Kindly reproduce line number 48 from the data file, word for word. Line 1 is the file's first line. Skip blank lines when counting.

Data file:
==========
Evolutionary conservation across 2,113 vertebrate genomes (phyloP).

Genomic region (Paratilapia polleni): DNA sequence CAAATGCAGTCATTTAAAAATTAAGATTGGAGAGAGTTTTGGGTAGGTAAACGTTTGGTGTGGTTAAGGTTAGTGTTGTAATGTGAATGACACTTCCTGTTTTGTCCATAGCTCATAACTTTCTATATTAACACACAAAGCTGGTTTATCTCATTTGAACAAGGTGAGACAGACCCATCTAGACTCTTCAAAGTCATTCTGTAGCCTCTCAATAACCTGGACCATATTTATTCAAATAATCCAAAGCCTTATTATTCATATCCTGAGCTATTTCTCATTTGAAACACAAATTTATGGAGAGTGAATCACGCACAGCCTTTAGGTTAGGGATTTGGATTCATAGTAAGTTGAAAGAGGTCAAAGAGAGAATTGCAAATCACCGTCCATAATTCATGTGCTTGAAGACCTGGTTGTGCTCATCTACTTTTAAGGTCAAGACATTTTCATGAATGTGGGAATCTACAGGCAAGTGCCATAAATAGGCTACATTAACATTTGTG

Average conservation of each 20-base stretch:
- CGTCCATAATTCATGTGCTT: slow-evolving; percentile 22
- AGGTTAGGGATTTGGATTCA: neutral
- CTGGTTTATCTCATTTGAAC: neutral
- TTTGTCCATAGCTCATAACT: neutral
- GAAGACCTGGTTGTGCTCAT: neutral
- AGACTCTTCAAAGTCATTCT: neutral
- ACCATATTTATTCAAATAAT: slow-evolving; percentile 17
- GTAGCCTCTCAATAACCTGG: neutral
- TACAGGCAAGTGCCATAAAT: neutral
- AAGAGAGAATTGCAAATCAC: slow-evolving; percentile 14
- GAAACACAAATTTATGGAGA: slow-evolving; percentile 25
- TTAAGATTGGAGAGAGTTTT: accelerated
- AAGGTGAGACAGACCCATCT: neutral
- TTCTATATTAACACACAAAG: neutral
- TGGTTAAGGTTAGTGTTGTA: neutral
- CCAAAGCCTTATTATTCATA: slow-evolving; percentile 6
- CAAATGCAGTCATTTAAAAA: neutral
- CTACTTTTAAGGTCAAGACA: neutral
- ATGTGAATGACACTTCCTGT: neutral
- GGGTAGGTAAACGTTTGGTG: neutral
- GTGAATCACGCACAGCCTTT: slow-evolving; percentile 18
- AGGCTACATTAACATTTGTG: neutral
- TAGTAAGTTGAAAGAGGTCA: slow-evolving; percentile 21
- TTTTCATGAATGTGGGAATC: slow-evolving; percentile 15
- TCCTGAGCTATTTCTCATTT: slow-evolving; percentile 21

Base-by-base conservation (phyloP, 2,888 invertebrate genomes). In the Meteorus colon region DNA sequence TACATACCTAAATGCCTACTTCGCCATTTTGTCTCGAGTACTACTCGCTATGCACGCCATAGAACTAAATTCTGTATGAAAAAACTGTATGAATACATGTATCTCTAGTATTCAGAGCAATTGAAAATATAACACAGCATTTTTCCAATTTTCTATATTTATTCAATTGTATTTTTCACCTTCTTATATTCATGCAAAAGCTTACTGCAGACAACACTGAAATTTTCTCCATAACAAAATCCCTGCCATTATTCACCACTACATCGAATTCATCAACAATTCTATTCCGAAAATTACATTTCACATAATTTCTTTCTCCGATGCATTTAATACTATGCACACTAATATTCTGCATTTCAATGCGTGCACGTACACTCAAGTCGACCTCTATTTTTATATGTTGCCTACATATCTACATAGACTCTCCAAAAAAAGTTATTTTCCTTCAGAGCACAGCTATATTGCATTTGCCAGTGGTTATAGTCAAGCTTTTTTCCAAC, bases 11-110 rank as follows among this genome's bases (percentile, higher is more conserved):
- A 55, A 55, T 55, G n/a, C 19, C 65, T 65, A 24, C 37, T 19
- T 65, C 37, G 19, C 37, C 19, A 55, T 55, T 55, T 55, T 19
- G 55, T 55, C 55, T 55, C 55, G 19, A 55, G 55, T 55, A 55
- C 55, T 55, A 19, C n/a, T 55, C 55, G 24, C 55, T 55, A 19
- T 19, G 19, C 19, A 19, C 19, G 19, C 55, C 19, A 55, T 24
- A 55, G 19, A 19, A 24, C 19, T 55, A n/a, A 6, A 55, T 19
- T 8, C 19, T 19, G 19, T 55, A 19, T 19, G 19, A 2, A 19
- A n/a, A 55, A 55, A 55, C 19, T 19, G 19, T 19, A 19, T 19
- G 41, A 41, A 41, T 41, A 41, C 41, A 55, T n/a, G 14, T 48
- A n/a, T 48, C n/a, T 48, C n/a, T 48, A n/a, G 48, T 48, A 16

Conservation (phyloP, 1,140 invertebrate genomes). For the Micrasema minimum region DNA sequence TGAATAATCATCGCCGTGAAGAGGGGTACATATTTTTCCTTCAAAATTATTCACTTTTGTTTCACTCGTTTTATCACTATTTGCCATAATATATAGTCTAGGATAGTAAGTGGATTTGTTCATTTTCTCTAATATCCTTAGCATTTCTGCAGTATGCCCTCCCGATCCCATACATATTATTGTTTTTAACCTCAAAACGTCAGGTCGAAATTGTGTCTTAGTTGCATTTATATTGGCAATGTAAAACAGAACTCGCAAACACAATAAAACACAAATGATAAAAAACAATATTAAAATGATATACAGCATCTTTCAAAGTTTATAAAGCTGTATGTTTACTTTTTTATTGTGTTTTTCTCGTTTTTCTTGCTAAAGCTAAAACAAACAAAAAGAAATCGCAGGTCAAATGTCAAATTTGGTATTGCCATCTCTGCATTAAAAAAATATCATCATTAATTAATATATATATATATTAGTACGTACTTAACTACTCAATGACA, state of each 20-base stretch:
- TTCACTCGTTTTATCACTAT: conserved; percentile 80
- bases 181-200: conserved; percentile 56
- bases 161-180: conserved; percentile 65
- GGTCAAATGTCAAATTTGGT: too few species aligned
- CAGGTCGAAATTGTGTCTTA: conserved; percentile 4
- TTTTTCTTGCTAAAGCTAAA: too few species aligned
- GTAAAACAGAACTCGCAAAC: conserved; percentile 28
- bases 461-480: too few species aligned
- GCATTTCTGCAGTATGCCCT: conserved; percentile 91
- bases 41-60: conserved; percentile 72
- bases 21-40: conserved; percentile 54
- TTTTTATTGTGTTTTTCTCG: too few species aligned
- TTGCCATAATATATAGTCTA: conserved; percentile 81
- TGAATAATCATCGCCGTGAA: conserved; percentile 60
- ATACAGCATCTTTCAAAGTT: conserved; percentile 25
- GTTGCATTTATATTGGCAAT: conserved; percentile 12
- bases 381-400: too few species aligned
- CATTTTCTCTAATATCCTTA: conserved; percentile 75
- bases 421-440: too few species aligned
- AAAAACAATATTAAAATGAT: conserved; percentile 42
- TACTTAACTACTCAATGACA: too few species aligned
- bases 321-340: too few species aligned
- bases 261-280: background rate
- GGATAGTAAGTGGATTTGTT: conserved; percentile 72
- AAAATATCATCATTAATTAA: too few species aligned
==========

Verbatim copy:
- bases 461-480: too few species aligned